Getting Everything To F1 Races Requires Some Truly Insane Logistics

Illustration for article titled Getting Everything To F1 Races Requires Some Truly Insane Logistics

This year, the Bahrain Grand Prix took place on Sunday, April 8. Three days later, every single team and all of their equipment was in Shanghai in preparation for the Chinese Grand Prix. The logistics required to make that incredible 4,000+ mile transfer happen are awe-inspiring, but Formula One pulls them off without a hitch.

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The latest Wendover Productions video explores the procedures Formula One teams have to go through to get their equipment where it needs to be.

For races in Europe, teams will often truck the materials for entire buildings that are assembled on-site into hospitality suites and other supporting structures. But for so-called “fly-away” races, they have to be smarter.

Remember that Formula One is a big operation. Each team needs their mechanical equipment, spare parts, garages, lifts, generators and of course cars to be sent to every single race.

Some of the less-rare and bulky things can be sent ahead via sea, using a complicated system that involves five full sets of equipment embarking at the beginning of the season to the first five fly-away races. After the first race is done, that equipment is sent to the sixth race via sea freight so it arrives before the race.

But not everything can travel that way. Each team doesn’t have five copies of every part, tool and car. That stuff needs to fly. The flights themselves are organized by Formula One, though the teams have to pay for their space on the flight.

Well, not flight. Flights. The operation requires six full Boeing 747 freighters. For those who aren’t up on their plane models, the 747 is the massive double-decker jumbo jet that’s commonly called the Queen of the Skies. So yeah, it’s a lot of freight.

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Every detail of the operation is mind-bending, so I encourage you to watch the full video from Wendover Productions. I will warn, however, that his ad copy at the end calls The Crew 2 an accurate driving simulation. That’s like calling Formula One logistics easy or me good at math.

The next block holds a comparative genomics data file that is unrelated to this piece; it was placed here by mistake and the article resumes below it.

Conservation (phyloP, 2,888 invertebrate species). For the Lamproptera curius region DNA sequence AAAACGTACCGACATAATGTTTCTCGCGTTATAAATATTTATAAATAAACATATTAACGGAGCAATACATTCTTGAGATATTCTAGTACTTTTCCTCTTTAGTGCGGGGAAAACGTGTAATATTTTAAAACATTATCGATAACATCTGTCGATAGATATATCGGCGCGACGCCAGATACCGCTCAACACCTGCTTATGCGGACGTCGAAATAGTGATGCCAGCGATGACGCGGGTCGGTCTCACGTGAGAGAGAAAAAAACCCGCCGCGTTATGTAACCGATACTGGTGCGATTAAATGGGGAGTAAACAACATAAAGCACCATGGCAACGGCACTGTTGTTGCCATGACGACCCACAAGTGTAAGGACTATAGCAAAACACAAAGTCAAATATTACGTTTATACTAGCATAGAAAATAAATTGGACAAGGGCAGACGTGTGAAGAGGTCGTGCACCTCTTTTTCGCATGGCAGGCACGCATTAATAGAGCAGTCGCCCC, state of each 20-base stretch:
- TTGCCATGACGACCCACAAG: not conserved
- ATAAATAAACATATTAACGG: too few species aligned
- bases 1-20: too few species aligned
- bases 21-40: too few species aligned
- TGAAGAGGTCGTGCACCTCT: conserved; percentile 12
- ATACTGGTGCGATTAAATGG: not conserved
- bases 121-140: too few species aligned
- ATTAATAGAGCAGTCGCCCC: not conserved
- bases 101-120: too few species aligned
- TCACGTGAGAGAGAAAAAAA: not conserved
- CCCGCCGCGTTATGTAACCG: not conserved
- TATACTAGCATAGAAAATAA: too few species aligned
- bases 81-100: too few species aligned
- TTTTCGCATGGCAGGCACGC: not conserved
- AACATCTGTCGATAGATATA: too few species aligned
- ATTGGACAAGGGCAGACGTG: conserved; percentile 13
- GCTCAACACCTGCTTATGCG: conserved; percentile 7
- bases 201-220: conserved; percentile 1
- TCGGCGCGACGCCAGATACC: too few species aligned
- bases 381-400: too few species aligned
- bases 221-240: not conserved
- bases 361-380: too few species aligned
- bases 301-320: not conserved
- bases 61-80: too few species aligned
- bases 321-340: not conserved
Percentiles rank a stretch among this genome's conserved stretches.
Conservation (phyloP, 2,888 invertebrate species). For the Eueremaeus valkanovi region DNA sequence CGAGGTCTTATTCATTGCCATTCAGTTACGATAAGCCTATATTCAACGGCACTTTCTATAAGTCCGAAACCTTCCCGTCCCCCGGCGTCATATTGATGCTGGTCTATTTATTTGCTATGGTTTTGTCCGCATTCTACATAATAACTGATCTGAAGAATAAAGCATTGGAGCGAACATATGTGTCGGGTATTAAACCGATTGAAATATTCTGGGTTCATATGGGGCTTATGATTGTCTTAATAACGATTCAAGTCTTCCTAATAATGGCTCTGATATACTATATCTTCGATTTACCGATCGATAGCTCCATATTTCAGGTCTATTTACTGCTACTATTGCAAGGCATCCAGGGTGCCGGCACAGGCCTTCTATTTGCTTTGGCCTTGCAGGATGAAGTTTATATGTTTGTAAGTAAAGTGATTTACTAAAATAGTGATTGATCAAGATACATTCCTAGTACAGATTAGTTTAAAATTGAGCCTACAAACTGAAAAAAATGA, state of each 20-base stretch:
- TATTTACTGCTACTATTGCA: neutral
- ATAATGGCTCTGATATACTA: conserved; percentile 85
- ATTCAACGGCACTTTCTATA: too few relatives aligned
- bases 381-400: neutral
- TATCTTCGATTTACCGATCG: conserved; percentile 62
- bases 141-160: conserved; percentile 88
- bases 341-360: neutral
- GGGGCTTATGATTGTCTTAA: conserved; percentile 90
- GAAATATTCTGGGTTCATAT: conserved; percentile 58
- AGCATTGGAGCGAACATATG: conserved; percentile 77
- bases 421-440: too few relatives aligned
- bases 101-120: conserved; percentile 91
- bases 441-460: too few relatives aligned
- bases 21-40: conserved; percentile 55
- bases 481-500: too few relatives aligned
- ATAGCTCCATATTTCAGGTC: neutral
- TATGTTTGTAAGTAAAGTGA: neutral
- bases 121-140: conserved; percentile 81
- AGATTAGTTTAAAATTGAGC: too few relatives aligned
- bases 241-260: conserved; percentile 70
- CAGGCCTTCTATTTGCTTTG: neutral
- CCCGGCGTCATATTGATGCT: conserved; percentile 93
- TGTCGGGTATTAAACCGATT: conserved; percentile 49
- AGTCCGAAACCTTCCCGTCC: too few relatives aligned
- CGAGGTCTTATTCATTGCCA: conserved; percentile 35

Mack Hogan is Jalopnik's Weekend Editor, but you may know him from his role as CNBC's car critic or his brave (and maligned) takes on Twitter. Most people agree that you shouldn't listen to him.

DISCUSSION

greenpig
The Old Man from Scene 24

Meh. child’s play, if you plan accordingly and have bucket loads of cash.

Logistics/Supply chain is all about effective communication and coordination of remote parties.

The folks on the ground for the teams have known about this for a year. The flights were probably chartered 6-12 months out; the inland carriers maybe several months ago. All the documentation was prepared well ahead of time as well.

In my 20+ year career in airfreight I have arranged for the export from the US the following items:

An entire brake pad assembly line from SC to Germany (nine 53' trailers over the course of five days, six flights to FRA, 13 trailers to the factory)

An MRI machine fully loaded with liquid helium from TN to CPH (liquid helium is $3.00/liter in the US, $7.00/liter in Denmark, the machine took ~500 liters IIRC.)

350 tonnes of dog food flavoring (20 trailers over four weeks, one 747 freighter charter, plus four half-charters)

Approx. 200 sporting rifles to Kiev Ukraine in 2014 with the Russians practically knocking on the buyer’s door.

A Cadillac Escalade to Paris, France

A 727-freighter of paper pulp to Trinidad.

Ten 40' container loads of hazardous agri chemicals from Arizona to Sao Paulo, Brazil.

More firearms than I can count to Thailand, South Africa, Russia, Eastern Europe, etc.

My job is essentially to control and relay the flow of information to the appropriate parties in a timely matter.

And yell at the airlines when they screw-up.